Prominent developers pulling out of Debian as voting deadline nears

Four prominent members of the Debian community have stepped down or reduced their involvement in the open source project as a result of an increasingly bitter argument over the future of the widely influential Linux distribution.

Four prominent members of the Debian community have stepped down or reduced their involvement in the project as a result of an increasingly bitter argument over the future of the widely influential Linux distribution.

The battles center on the recent decision by Debian's governing technical committee to replace the venerable sysvinit startup module with systemd in the forthcoming release, dubbed "Jessie." Systemd is a more sophisticated, complex piece of software, which supporters say is a necessary update to a badly outmoded part of Debian, while critics accuse it of being needlessly complex and suffering from serious feature creep.

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Anti-systemd developers have proposed a general resolution sort of a ballot initiative presented to the Debian community. If the vote succeeds by a more than 2:1 margin the Debian constitution requires a supermajority to override a technical committee decision Debian software will need to become init-system-agnostic. In essence, the resolution is an attempt to prevent Debian from becoming tied too closely to systemd.

The criticism has hit a fever pitch in recent months, with systemd creator Lennart Poettering taking to Google Plus to talk about receiving death threats and other online abuse.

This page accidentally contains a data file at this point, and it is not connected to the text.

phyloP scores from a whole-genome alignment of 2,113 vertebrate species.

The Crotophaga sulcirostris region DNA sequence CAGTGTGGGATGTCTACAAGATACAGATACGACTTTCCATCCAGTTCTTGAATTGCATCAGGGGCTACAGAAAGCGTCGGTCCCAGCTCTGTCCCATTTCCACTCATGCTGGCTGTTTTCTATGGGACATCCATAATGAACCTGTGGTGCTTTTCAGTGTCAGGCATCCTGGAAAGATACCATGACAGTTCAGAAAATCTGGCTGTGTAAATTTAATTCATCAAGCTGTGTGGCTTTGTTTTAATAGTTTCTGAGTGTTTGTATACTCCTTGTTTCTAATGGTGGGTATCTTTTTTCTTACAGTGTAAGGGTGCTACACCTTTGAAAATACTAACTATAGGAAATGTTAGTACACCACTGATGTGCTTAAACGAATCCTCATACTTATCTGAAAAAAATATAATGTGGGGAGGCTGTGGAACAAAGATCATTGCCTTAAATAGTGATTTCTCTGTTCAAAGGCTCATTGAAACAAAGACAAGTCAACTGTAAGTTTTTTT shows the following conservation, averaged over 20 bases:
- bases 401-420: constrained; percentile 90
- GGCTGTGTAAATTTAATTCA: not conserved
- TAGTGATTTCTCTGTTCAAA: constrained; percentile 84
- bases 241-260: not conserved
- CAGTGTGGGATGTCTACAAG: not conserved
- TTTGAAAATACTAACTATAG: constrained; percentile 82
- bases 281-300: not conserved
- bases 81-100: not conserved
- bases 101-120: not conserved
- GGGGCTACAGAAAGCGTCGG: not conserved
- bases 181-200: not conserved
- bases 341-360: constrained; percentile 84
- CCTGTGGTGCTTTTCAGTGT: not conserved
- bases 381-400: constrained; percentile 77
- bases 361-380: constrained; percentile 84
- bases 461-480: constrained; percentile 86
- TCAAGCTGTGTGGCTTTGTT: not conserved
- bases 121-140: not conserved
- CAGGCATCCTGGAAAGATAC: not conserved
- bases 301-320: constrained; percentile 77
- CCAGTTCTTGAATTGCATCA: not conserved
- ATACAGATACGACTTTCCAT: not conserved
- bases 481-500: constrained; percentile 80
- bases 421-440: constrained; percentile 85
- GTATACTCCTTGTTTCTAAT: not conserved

The latest departure is Tollef Fog Heen, a Debian systemd maintainer, who said he felt overwhelmed by "continued attacks" in a mailing list message posted Sunday announcing his decision. Contacted via email by Network World, Fog Heen said that part of the reason that tempers have gotten so out of control is that Debian's complex decision-making procedures aren't satisfactory to many it's been a problem before.

"You saw a much milder version of this when udev was introduced a long time ago: A vocal, conservative group opposed it very strongly, but over time various components essentially made udev mandatory," he explained. "I think systemd will follow much of the same pattern."

Fog Heen said that he plans to concentrate on other projects he's involved in for the moment, but didn't rule out taking on something new in the future. He follows in the footsteps of several other recent high-profile departures, which have included three members of Debian's technical committee effectively, the distribution's governing body. Joey Hess and Colin Watson stepped down on Nov. 8, though Watson remains in place on an interim basis, and Russ Allbery resigned Sunday evening.

In his announcement, Allbery cited the same stress over community decision-making as Fog Heen as a reason to step down.

"Nearly every [technical committee] decision is now very fraught, and expressing those decisions, at least in the current framework, requires more skill, care, attention, and caution than I currently have mental or emotional resources to do," he wrote.

Hess said much the same thing in a blog post, though he went out of his way to emphasize that systemd was not the reason for his resignation.

"Debian used to be a lot better at that than it is now," he said. "This seems to have less to do with the size of the project, and more to do with the project having aged, ossified, and become comfortable with increasing layers of complexity around how it makes decisions."

Both Hess and Wilson insisted that the systemd issue alone didn't drive them out of Debian, although Wilson admitted that it didn't help.

"I'm sure the general stress resulting from it was a contributing factor somewhere, in that without it I wouldn't have felt that my [technical committee] duties were something I needed to drop," he told Network World.

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